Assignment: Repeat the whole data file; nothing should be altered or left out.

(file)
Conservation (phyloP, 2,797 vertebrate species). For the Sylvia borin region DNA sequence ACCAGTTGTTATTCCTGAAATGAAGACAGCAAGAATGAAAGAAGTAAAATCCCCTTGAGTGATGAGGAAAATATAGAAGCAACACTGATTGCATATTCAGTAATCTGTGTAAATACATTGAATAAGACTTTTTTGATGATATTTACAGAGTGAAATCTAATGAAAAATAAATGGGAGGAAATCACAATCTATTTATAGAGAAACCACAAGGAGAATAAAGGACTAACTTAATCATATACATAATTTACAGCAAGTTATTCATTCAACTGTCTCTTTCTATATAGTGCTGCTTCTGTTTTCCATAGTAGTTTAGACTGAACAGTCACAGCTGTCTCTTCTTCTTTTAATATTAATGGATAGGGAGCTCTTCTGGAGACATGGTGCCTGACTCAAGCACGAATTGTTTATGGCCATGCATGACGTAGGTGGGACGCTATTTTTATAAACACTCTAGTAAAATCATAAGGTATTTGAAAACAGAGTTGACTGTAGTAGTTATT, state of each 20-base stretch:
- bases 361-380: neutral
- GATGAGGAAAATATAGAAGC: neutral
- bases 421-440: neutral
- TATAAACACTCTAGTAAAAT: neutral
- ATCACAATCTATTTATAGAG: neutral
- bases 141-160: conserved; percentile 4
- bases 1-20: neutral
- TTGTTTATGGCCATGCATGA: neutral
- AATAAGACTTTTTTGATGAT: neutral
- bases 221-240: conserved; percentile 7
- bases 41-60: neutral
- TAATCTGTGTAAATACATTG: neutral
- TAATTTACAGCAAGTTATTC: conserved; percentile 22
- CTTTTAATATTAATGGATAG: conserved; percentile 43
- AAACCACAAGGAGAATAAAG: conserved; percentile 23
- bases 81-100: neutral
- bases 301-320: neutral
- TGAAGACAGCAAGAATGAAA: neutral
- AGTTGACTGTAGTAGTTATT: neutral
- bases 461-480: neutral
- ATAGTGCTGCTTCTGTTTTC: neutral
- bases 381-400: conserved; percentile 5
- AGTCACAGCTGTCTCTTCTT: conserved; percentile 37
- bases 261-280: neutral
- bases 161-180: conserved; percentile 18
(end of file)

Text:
Conservation (phyloP, 2,797 vertebrate species). For the Sylvia borin region DNA sequence ACCAGTTGTTATTCCTGAAATGAAGACAGCAAGAATGAAAGAAGTAAAATCCCCTTGAGTGATGAGGAAAATATAGAAGCAACACTGATTGCATATTCAGTAATCTGTGTAAATACATTGAATAAGACTTTTTTGATGATATTTACAGAGTGAAATCTAATGAAAAATAAATGGGAGGAAATCACAATCTATTTATAGAGAAACCACAAGGAGAATAAAGGACTAACTTAATCATATACATAATTTACAGCAAGTTATTCATTCAACTGTCTCTTTCTATATAGTGCTGCTTCTGTTTTCCATAGTAGTTTAGACTGAACAGTCACAGCTGTCTCTTCTTCTTTTAATATTAATGGATAGGGAGCTCTTCTGGAGACATGGTGCCTGACTCAAGCACGAATTGTTTATGGCCATGCATGACGTAGGTGGGACGCTATTTTTATAAACACTCTAGTAAAATCATAAGGTATTTGAAAACAGAGTTGACTGTAGTAGTTATT, state of each 20-base stretch:
- bases 361-380: neutral
- GATGAGGAAAATATAGAAGC: neutral
- bases 421-440: neutral
- TATAAACACTCTAGTAAAAT: neutral
- ATCACAATCTATTTATAGAG: neutral
- bases 141-160: conserved; percentile 4
- bases 1-20: neutral
- TTGTTTATGGCCATGCATGA: neutral
- AATAAGACTTTTTTGATGAT: neutral
- bases 221-240: conserved; percentile 7
- bases 41-60: neutral
- TAATCTGTGTAAATACATTG: neutral
- TAATTTACAGCAAGTTATTC: conserved; percentile 22
- CTTTTAATATTAATGGATAG: conserved; percentile 43
- AAACCACAAGGAGAATAAAG: conserved; percentile 23
- bases 81-100: neutral
- bases 301-320: neutral
- TGAAGACAGCAAGAATGAAA: neutral
- AGTTGACTGTAGTAGTTATT: neutral
- bases 461-480: neutral
- ATAGTGCTGCTTCTGTTTTC: neutral
- bases 381-400: conserved; percentile 5
- AGTCACAGCTGTCTCTTCTT: conserved; percentile 37
- bases 261-280: neutral
- bases 161-180: conserved; percentile 18